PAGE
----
Attitudes Towards Deprescribing: The Perspectives of Geriatric Patients and Nursing Home Residents

Carina Lundby MScPharm, PhD; Peter Glans MScPharm; Trine Simonsen Pharmaconomist; Jens Søndergaard MD, PhD; Jesper Ryg MD, PhD; Henrik Hein Lauridsen DC, MSc, PhD; Anton Pottegård MScPharm, PhD


J Am Geriatr Soc. 2021;69(6):1508-1518. 

In This Article

Abstract and Introduction


Background/Objectives: Successful deprescribing requires insight into patients' thoughts about deprescribing. We described attitudes towards deprescribing in a large sample of geriatric patients and nursing home residents.

Design: Interview-based questionnaire study.

Setting: Denmark.

Participants: Geriatric inpatients (n = 44), geriatric outpatients (n = 94), and nursing home residents (n = 162) with an Orientation-Memory-Concentration score of ≥8.

Measurements: Participants completed the validated Danish version of the revised Patients' Attitudes Towards Deprescribing (rPATD) questionnaire by interview. Attitudes were reported descriptively, and rPATD factor scores were compared between participant groups and across participant characteristics.

Results: Participants had a median age of 82 years (interquartile range [IQR] 76–89) and used a median of 8 medications (IQR 5–10). Thirty-three percent of participants would like to try stopping one of their medications on their own, while 87% were willing to stop one on their physician's advice. Geriatric inpatients reported slightly greater perceived burden of taking medication compared to geriatric outpatients and nursing home residents (median "burden" score 50 vs 42, p = 0.11), while geriatric outpatients reported slightly more involvement in their medication use compared to nursing home residents (median "involvement" score 80 vs 75, p < 0.05) and geriatric inpatients (median "involvement" score 80 vs 70, p < 0.01). An increasing number of medications was associated with an increased "burden" score (p trend = 0.001): Those using 1–4 medications daily had a median score of 25 (IQR 17–33) compared to 58 (IQR 42–75) among those using ≥10 medications daily. Similarly, an increasing number of medications was associated with a higher "concerns about stopping" score (p trend = 0.001) and a lower "appropriateness" score (p trend < 0.001), respectively.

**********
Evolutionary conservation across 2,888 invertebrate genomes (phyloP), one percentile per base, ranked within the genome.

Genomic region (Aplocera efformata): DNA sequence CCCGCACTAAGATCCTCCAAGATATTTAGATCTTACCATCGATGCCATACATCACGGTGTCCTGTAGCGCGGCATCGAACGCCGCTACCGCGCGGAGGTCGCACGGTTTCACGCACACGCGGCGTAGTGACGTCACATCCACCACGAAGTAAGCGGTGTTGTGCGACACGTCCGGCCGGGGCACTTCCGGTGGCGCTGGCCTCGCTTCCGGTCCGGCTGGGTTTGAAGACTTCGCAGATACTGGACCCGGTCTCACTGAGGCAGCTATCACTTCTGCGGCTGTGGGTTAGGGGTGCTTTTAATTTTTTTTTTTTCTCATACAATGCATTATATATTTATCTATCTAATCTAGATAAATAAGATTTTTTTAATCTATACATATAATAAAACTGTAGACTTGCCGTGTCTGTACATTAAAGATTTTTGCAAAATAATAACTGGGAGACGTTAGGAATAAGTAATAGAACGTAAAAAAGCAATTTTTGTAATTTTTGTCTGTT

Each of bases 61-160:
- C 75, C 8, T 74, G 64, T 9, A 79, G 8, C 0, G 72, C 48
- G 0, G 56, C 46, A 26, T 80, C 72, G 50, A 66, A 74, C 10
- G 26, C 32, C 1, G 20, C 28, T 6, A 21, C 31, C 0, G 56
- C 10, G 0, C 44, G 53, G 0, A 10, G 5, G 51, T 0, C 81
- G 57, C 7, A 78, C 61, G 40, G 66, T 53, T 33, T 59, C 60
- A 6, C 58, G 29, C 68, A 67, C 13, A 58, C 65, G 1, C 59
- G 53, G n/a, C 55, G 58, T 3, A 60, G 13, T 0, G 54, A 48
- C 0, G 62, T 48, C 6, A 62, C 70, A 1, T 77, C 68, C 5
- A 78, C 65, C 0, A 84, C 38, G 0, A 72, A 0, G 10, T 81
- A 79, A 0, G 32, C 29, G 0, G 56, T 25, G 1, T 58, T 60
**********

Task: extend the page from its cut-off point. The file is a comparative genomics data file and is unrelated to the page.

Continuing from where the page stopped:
Conclusion: Geriatric patients and nursing home residents are generally open towards deprescribing, particularly if proposed by their physician. Some differences exist between populations and across individual patient characteristics. Clinicians should increase awareness of deprescribing as a possibility in these populations and tailor their deprescribing approach to the individual patient.


Use of medication with questionable benefit is common in older people with frailty and/or limited life expectancy[1–3] and is associated with a number of harms, including adverse drug reactions, hospitalization, and mortality.[4] Deprescribing is increasingly recognized as a solution to such medication use and should therefore be systematically considered.[5] Successful deprescribing requires exploring patients' feelings about taking medication, discussing goals and treatment preferences, and addressing questions and concerns.[6] One way to explore patients' feelings about medication use is by use of the revised Patients' Attitudes Towards Deprescribing (rPATD) questionnaire,[7] which has been widely used to explore attitudes across patient populations.[8–11] However, while the majority of previous studies concern older people in general, only few studies assess the attitudes of older people with frailty and/or limited life expectancy[12] for whom deprescribing is particularly relevant. By use of the validated Danish version of the rPATD questionnaire,[13] we therefore aimed to explore geriatric patients' and nursing home residents' attitudes towards deprescribing.